Thursday, May 30, 2013

Theater organs; Adventure Time; and the Grateful Dead

This is a long entry.... But for what was from beginning to end a quiet and often fun event, it was a big day.

Today marked the end of an era. Quite possibly the very last time I'll ever sit at the console of the Mighty Moller organ at the Pasadena Civic Auditorium.


After forty years of being a commencement organist, it's over.

Strictly speaking, it was over last year, which was my final performance. (You can hear a sample of some of my music that has been heard at this event here and here, I'm at the organ console and conducting from same. I don't remember whether I was using the pedals when the recording was made, and if neither I nor you can tell... well, that does say something, doesn't it?) But today, I passed the torch to another organist, taking him through the stops and divisions of the organ (which, for those of you who know anything about "church" or "classical" organs, has absolutely nothing to do with anything you're familiar with; theater organs like this one are a completely different species).

Time was, when I'd crawl into the chambers and up the ladders and do some touch-up tuning myself. Today, I was very nearly totally unable even to get onto the bench. Organs are not really built for people with next-to-no control over their legs... Well, of course there are all these pedals and such, but it took a huge amount of effort, plus the assistance of a strong friend who's even taller than I am, just to get me onto the bench. I don't know if the picture reveals the desperation with which my right hand was keeping me from falling off the bench, but trust me, there was plenty of desperation.

And if anything needed to be driven hammer-blow-style into my head to reassure me that yes indeed, I had made the right decision to hand off this gig to someone else, well—today certainly did... It took at least a minute by the clock just to get onto and off of the bench, and that's a minute each time, not total. God only knows what would have happened if I had tried to stay there, and play the instrument, and conduct from the console (which has been the way I've done this gig for years).

It took quite a bit of effort just to do anything with the expression pedals, The boxes started closed (makes the organ softer), I opened the boxes (makes the organ louder) just so my friend could hear things better; and that's about all the control of "expression" I was able to provide. I don't really consider "on" and "off" as "expression," Baroque terraced-dynamics notwithstanding, and damn if there's one thing you probably ain't gonna play on this organ, it's Baroque music. Well, not for long, at least.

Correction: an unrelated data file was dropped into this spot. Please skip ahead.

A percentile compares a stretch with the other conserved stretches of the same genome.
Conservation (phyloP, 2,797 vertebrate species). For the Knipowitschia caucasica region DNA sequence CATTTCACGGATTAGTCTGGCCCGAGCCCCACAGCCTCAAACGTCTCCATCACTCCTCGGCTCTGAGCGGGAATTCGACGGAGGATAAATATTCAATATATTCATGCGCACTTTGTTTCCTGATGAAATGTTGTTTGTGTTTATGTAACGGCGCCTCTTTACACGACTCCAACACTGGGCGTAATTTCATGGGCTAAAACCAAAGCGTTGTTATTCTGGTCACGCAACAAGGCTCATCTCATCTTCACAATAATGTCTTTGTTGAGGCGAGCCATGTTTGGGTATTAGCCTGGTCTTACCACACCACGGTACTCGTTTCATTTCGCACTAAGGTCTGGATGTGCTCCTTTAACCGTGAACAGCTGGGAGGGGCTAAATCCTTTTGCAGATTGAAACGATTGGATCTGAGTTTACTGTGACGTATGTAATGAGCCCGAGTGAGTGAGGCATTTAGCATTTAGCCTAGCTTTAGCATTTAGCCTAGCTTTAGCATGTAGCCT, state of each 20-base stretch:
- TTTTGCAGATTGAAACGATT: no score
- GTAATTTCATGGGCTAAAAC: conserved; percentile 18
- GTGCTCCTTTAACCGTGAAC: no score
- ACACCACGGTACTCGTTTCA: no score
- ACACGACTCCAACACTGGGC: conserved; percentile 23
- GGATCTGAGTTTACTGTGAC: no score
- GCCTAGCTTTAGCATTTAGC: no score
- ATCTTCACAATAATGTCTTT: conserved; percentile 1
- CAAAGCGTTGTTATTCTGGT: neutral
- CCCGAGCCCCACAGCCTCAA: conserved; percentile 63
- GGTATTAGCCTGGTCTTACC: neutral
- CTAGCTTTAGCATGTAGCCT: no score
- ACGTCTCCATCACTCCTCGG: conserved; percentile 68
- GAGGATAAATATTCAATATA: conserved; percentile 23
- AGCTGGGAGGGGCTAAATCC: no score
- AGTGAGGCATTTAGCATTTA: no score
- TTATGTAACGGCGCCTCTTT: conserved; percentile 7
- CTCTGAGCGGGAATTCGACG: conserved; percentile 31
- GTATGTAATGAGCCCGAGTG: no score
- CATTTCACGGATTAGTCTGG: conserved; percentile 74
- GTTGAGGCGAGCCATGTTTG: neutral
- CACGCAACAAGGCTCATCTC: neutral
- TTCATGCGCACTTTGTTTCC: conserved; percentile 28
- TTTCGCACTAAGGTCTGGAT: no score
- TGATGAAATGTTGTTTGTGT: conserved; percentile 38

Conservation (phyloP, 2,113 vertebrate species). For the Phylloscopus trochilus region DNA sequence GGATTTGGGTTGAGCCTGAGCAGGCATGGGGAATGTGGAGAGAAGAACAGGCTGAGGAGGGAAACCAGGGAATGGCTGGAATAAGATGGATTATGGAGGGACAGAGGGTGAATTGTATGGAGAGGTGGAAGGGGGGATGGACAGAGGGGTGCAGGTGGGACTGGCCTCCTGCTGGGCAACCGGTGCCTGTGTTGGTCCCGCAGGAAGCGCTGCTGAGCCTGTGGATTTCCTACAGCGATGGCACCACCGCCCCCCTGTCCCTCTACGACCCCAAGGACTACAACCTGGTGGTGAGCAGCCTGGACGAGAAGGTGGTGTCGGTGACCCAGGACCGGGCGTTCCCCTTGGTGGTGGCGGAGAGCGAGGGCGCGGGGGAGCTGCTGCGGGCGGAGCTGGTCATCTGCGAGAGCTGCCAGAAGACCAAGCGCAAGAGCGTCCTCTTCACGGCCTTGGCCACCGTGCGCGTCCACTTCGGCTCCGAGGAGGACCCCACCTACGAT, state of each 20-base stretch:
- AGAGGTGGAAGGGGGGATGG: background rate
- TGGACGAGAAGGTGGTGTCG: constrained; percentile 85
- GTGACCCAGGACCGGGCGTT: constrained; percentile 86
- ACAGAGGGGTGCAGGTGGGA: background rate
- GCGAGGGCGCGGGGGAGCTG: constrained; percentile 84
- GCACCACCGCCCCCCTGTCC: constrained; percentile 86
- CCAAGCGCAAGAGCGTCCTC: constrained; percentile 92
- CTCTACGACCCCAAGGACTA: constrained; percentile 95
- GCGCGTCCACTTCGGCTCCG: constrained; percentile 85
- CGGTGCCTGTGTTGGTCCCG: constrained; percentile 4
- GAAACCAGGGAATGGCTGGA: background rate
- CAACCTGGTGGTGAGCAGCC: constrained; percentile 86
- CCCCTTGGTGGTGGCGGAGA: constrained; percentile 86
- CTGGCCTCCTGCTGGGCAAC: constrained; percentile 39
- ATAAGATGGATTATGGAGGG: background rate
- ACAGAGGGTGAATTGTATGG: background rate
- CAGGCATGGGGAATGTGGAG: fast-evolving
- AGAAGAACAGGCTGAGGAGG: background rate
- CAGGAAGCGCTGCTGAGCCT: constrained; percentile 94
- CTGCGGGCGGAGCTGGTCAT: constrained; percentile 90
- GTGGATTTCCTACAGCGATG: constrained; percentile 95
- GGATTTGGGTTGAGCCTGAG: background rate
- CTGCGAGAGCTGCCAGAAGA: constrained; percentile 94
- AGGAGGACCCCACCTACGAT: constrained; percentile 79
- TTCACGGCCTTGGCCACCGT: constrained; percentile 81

Now, everyone who cares for us MSers will talk a lot about "not giving up" or "if you believe you can, you can, even if not today" and all that sort of thing. But for many reasons, foremost of which is my.. I think I need to use the word disability, it was time to say goodbye to this gig, which I've been doing since 1973.

If my legs come back to "under control" can I play the organ again? Of course. Could I do commencements on this organ again? Oh heck yes, I've done gigs for colleges there that now are holding events in the Shrine Auditorium because they outgrew the Civic. (The last gig I did for them, which I think was the last they ever did in the Civic before they moved across town, took ten minutes on the clock to get all the graduates into the building.)

Hell, I've even risen out of the pit on the elevator that the console sits on, playing music from The Phantom of the Opera in full theater-organ mode. I have quite a history with this instrument.

I think my relationship to "being done" would be different if I had decided that I had had enough fun, time to pack it in, it's been a good run but it's OK to move on to something new. However, the decision was made for me.